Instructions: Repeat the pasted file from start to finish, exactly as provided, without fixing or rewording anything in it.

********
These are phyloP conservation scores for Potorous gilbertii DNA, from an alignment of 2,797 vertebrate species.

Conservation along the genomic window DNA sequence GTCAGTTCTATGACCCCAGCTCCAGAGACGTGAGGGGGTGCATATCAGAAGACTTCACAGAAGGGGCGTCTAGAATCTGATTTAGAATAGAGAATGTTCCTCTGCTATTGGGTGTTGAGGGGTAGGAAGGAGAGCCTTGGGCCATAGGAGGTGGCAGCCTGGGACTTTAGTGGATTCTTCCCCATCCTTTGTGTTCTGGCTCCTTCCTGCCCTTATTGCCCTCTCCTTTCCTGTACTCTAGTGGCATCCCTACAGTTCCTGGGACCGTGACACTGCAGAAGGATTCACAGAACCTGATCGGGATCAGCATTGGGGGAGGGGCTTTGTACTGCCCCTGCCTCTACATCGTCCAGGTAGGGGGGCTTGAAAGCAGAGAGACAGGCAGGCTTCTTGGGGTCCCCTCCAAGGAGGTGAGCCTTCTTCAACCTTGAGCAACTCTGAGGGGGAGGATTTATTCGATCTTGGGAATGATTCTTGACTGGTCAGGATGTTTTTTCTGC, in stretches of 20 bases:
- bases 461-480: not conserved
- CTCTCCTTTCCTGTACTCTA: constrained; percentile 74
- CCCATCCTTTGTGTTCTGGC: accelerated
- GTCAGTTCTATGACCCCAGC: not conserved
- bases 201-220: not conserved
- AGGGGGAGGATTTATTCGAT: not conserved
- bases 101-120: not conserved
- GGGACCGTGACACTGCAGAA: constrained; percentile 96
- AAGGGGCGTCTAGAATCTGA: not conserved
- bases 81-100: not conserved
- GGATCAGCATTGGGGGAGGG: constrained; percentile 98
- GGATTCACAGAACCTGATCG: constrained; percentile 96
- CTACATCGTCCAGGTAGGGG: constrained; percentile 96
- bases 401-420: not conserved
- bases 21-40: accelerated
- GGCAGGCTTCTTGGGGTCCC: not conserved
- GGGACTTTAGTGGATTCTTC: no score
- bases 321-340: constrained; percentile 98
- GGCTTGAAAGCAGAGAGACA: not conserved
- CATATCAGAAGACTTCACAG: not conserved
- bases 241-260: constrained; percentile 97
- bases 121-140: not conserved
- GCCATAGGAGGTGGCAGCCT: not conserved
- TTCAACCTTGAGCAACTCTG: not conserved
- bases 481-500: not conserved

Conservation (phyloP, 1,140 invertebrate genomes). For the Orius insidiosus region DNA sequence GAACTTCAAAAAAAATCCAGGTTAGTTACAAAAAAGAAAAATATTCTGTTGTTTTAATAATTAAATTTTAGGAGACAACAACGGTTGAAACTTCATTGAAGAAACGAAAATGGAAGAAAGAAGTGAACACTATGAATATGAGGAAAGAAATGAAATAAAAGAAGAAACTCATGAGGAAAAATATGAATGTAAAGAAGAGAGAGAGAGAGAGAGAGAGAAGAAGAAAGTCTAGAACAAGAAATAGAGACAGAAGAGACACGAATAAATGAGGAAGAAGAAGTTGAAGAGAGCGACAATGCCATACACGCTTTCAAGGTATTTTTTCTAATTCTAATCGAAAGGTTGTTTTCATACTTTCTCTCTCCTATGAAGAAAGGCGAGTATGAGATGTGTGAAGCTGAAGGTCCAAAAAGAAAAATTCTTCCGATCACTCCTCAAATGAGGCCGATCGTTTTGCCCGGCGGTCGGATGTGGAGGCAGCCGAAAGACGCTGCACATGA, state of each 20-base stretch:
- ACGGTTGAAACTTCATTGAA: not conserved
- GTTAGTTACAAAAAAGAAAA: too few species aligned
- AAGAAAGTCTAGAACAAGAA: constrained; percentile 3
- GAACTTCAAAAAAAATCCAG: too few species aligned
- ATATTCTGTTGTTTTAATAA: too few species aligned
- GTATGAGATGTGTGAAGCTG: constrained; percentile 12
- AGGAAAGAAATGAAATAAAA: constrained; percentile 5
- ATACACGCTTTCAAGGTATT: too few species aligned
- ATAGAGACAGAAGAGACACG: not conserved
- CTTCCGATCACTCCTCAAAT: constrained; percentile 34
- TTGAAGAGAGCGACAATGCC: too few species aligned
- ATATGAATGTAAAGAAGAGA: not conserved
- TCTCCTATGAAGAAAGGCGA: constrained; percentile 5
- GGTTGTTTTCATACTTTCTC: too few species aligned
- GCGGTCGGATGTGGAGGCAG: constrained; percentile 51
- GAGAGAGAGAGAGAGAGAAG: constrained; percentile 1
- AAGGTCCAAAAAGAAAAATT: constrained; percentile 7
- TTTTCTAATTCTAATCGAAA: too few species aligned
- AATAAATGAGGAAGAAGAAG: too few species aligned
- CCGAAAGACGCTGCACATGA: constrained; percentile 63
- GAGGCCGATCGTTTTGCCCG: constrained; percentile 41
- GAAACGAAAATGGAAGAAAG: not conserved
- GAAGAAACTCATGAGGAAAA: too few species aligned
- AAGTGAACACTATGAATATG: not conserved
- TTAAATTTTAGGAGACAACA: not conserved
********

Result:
These are phyloP conservation scores for Potorous gilbertii DNA, from an alignment of 2,797 vertebrate species.

Conservation along the genomic window DNA sequence GTCAGTTCTATGACCCCAGCTCCAGAGACGTGAGGGGGTGCATATCAGAAGACTTCACAGAAGGGGCGTCTAGAATCTGATTTAGAATAGAGAATGTTCCTCTGCTATTGGGTGTTGAGGGGTAGGAAGGAGAGCCTTGGGCCATAGGAGGTGGCAGCCTGGGACTTTAGTGGATTCTTCCCCATCCTTTGTGTTCTGGCTCCTTCCTGCCCTTATTGCCCTCTCCTTTCCTGTACTCTAGTGGCATCCCTACAGTTCCTGGGACCGTGACACTGCAGAAGGATTCACAGAACCTGATCGGGATCAGCATTGGGGGAGGGGCTTTGTACTGCCCCTGCCTCTACATCGTCCAGGTAGGGGGGCTTGAAAGCAGAGAGACAGGCAGGCTTCTTGGGGTCCCCTCCAAGGAGGTGAGCCTTCTTCAACCTTGAGCAACTCTGAGGGGGAGGATTTATTCGATCTTGGGAATGATTCTTGACTGGTCAGGATGTTTTTTCTGC, in stretches of 20 bases:
- bases 461-480: not conserved
- CTCTCCTTTCCTGTACTCTA: constrained; percentile 74
- CCCATCCTTTGTGTTCTGGC: accelerated
- GTCAGTTCTATGACCCCAGC: not conserved
- bases 201-220: not conserved
- AGGGGGAGGATTTATTCGAT: not conserved
- bases 101-120: not conserved
- GGGACCGTGACACTGCAGAA: constrained; percentile 96
- AAGGGGCGTCTAGAATCTGA: not conserved
- bases 81-100: not conserved
- GGATCAGCATTGGGGGAGGG: constrained; percentile 98
- GGATTCACAGAACCTGATCG: constrained; percentile 96
- CTACATCGTCCAGGTAGGGG: constrained; percentile 96
- bases 401-420: not conserved
- bases 21-40: accelerated
- GGCAGGCTTCTTGGGGTCCC: not conserved
- GGGACTTTAGTGGATTCTTC: no score
- bases 321-340: constrained; percentile 98
- GGCTTGAAAGCAGAGAGACA: not conserved
- CATATCAGAAGACTTCACAG: not conserved
- bases 241-260: constrained; percentile 97
- bases 121-140: not conserved
- GCCATAGGAGGTGGCAGCCT: not conserved
- TTCAACCTTGAGCAACTCTG: not conserved
- bases 481-500: not conserved

Conservation (phyloP, 1,140 invertebrate genomes). For the Orius insidiosus region DNA sequence GAACTTCAAAAAAAATCCAGGTTAGTTACAAAAAAGAAAAATATTCTGTTGTTTTAATAATTAAATTTTAGGAGACAACAACGGTTGAAACTTCATTGAAGAAACGAAAATGGAAGAAAGAAGTGAACACTATGAATATGAGGAAAGAAATGAAATAAAAGAAGAAACTCATGAGGAAAAATATGAATGTAAAGAAGAGAGAGAGAGAGAGAGAGAGAAGAAGAAAGTCTAGAACAAGAAATAGAGACAGAAGAGACACGAATAAATGAGGAAGAAGAAGTTGAAGAGAGCGACAATGCCATACACGCTTTCAAGGTATTTTTTCTAATTCTAATCGAAAGGTTGTTTTCATACTTTCTCTCTCCTATGAAGAAAGGCGAGTATGAGATGTGTGAAGCTGAAGGTCCAAAAAGAAAAATTCTTCCGATCACTCCTCAAATGAGGCCGATCGTTTTGCCCGGCGGTCGGATGTGGAGGCAGCCGAAAGACGCTGCACATGA, state of each 20-base stretch:
- ACGGTTGAAACTTCATTGAA: not conserved
- GTTAGTTACAAAAAAGAAAA: too few species aligned
- AAGAAAGTCTAGAACAAGAA: constrained; percentile 3
- GAACTTCAAAAAAAATCCAG: too few species aligned
- ATATTCTGTTGTTTTAATAA: too few species aligned
- GTATGAGATGTGTGAAGCTG: constrained; percentile 12
- AGGAAAGAAATGAAATAAAA: constrained; percentile 5
- ATACACGCTTTCAAGGTATT: too few species aligned
- ATAGAGACAGAAGAGACACG: not conserved
- CTTCCGATCACTCCTCAAAT: constrained; percentile 34
- TTGAAGAGAGCGACAATGCC: too few species aligned
- ATATGAATGTAAAGAAGAGA: not conserved
- TCTCCTATGAAGAAAGGCGA: constrained; percentile 5
- GGTTGTTTTCATACTTTCTC: too few species aligned
- GCGGTCGGATGTGGAGGCAG: constrained; percentile 51
- GAGAGAGAGAGAGAGAGAAG: constrained; percentile 1
- AAGGTCCAAAAAGAAAAATT: constrained; percentile 7
- TTTTCTAATTCTAATCGAAA: too few species aligned
- AATAAATGAGGAAGAAGAAG: too few species aligned
- CCGAAAGACGCTGCACATGA: constrained; percentile 63
- GAGGCCGATCGTTTTGCCCG: constrained; percentile 41
- GAAACGAAAATGGAAGAAAG: not conserved
- GAAGAAACTCATGAGGAAAA: too few species aligned
- AAGTGAACACTATGAATATG: not conserved
- TTAAATTTTAGGAGACAACA: not conserved